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During the first trimester of pregnancy, many changes take place in a pregnant woman’s body, often caused by surges or pregnancy hormones such as estrogen and progesterone. These hormonal surges are generally considered responsible for a variety of pregnancy symptoms and early discomforts a woman may feel. This period also brings many changes and rapid growth in the developing baby.
Many pregnant women don’t know the exact day that they ovulated and conceived. Due to this, the first trimester of pregnancy, which is the first 12 weeks, is usually counted as starting on the day of a woman’s last menstrual period. This may actually be two or more weeks before the egg was fertilized. In general, there are no specific pregnancy-related changes taking place in the body during that pre-fertilization time.
Once the egg is fertilized, it prompts a woman’s body to begin producing higher than normal amounts of hormones, including estrogen and progesterone. These hormones help prepare the body to support the growth of a baby. For example, they play roles in helping to keep the uterine lining thick to protect the developing embryo, and in the development of the placenta, which is the embryo’s key source of oxygen and nutrients.
Other changes in a woman's body caused by pregnancy hormones during the first trimester often include growth of the uterus and breasts, increased blood flow, and slowing of the digestive system. These changes can result in many of the common discomforts that are often felt in the first trimester of pregnancy, such as tender breasts as the milk ducts begin to grow, frequent urination as the growing uterus begins to put pressure on the bladder, and constipation as the digestive system slows to allow more nutrients to be absorbed. One hormone in particular, called human chorionic gonadotropin (hCG), is generally considered responsible for perhaps the most well-known discomfort: morning sickness. These nauseous feelings caused by hCG may actually happen at any time of the day.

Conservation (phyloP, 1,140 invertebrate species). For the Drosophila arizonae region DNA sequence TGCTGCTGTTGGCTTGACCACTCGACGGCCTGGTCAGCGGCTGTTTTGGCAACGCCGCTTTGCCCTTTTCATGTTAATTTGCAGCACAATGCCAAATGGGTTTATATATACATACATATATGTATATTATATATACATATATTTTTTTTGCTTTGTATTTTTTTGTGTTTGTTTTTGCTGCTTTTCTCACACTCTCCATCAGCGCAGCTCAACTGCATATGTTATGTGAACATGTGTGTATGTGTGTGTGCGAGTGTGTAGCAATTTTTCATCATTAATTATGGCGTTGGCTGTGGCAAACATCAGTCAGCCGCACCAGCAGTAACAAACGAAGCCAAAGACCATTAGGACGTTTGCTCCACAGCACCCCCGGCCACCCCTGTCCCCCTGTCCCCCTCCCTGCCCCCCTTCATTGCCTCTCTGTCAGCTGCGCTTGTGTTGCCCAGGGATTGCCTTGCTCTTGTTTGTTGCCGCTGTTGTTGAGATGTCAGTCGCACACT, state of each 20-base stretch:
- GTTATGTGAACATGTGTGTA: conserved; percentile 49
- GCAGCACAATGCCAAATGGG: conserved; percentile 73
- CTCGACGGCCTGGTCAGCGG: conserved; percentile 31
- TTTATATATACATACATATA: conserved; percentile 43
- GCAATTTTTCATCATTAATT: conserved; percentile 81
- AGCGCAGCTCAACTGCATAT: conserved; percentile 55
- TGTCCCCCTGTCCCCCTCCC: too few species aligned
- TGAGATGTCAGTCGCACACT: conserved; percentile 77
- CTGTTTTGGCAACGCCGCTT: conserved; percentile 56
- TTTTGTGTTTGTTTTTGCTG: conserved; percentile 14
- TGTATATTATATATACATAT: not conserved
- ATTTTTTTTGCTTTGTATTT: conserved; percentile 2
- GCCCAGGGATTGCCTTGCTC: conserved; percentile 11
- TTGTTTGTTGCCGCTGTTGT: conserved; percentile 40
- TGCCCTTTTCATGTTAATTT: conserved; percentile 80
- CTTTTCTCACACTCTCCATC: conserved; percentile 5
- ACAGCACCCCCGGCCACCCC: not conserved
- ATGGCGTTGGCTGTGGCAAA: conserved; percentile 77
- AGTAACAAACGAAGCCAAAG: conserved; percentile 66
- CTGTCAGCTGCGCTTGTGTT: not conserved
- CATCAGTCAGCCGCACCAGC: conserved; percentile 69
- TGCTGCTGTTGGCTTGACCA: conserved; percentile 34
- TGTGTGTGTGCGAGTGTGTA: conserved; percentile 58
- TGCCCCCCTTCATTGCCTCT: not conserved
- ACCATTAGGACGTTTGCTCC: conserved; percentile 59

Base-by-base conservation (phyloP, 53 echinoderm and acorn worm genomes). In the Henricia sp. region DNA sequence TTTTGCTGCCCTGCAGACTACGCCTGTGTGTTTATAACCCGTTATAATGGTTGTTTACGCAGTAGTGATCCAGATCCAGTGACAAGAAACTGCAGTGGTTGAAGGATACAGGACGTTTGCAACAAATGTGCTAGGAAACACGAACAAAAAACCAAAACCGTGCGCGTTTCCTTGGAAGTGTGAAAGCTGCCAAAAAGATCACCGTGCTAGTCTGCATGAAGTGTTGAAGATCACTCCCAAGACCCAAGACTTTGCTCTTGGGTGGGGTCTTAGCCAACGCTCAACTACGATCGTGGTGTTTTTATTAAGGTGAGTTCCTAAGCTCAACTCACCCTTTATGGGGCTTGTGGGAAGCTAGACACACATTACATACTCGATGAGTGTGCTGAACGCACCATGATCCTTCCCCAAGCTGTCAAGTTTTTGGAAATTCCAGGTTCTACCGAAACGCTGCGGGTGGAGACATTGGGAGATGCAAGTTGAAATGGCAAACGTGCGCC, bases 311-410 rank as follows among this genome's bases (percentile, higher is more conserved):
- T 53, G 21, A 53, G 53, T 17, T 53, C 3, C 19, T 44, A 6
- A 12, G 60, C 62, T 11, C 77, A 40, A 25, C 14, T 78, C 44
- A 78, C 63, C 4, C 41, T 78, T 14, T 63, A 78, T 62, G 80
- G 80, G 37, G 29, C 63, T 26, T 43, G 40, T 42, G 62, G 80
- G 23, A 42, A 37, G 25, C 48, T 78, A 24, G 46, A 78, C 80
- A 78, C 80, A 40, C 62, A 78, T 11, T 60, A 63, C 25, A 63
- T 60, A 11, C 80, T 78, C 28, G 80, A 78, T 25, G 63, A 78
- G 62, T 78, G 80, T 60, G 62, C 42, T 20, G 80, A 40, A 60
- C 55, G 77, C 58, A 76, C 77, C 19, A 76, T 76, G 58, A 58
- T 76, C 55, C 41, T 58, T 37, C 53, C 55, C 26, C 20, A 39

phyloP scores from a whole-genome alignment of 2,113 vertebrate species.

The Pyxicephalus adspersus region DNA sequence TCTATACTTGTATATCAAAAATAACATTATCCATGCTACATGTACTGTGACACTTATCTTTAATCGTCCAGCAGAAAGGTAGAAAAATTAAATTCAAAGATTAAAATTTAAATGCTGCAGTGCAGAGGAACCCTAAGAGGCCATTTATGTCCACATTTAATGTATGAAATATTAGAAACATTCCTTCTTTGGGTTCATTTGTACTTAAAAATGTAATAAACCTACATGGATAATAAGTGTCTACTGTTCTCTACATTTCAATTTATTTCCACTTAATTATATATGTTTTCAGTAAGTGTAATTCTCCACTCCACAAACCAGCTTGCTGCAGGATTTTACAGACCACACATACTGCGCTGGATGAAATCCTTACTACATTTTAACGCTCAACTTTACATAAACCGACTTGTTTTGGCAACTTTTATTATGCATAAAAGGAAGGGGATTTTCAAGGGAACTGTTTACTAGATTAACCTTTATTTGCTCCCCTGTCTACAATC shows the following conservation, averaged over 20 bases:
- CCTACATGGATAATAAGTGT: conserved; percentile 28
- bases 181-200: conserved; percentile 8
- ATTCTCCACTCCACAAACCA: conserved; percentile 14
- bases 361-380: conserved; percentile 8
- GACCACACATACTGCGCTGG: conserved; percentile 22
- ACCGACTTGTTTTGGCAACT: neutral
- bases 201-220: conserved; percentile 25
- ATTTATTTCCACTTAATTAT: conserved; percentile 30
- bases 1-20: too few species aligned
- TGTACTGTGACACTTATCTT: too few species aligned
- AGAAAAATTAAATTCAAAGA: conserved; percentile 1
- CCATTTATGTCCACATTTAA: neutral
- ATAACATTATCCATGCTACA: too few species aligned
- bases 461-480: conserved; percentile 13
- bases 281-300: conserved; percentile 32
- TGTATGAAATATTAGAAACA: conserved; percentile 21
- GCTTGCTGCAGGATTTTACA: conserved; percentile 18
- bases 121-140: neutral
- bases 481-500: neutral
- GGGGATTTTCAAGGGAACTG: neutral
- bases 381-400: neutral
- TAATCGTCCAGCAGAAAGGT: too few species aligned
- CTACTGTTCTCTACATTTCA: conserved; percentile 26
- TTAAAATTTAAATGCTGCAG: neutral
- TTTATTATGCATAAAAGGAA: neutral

The first trimester of pregnancy also brings many changes in the developing baby. Over the first few weeks of pregnancy, the fertilized develops into a tiny ball of stem cells and implants itself in the lining of the uterus. Stem cells are special cells that can develop into any other kind of human cell. Around the fifth week of pregnancy, these special cells begin to differentiate and form familiar human organ systems. At this point, the fertilized egg is now called as an embryo.
The first organ systems that normally develop during the embryonic stage are the nervous system, including the brain and spinal cord, and the circulatory system, including the heart and blood vessels. These generally begin developing during the fifth week of the first trimester of pregnancy. In weeks six through eight, the embryo begins to develop a head, face, eyes, arms and legs. Around week nine, fingers, toes, muscles and bones usually begin to develop. At about 10 weeks, the genitals usually begin to develop.
In general, the last two weeks of the first trimester of pregnancy mark the start of the fetal stage. During this period, the fetus begins to grow rapidly. At the end of week 10, most fetuses are only about 1 inch (2.54 cm) long, but by the end of the first trimester of pregnancy, they have often already tripled in size to about 3 inches (7.62 cm). This rapid growth generally continues on into the second and third trimesters of pregnancy until the baby is born.
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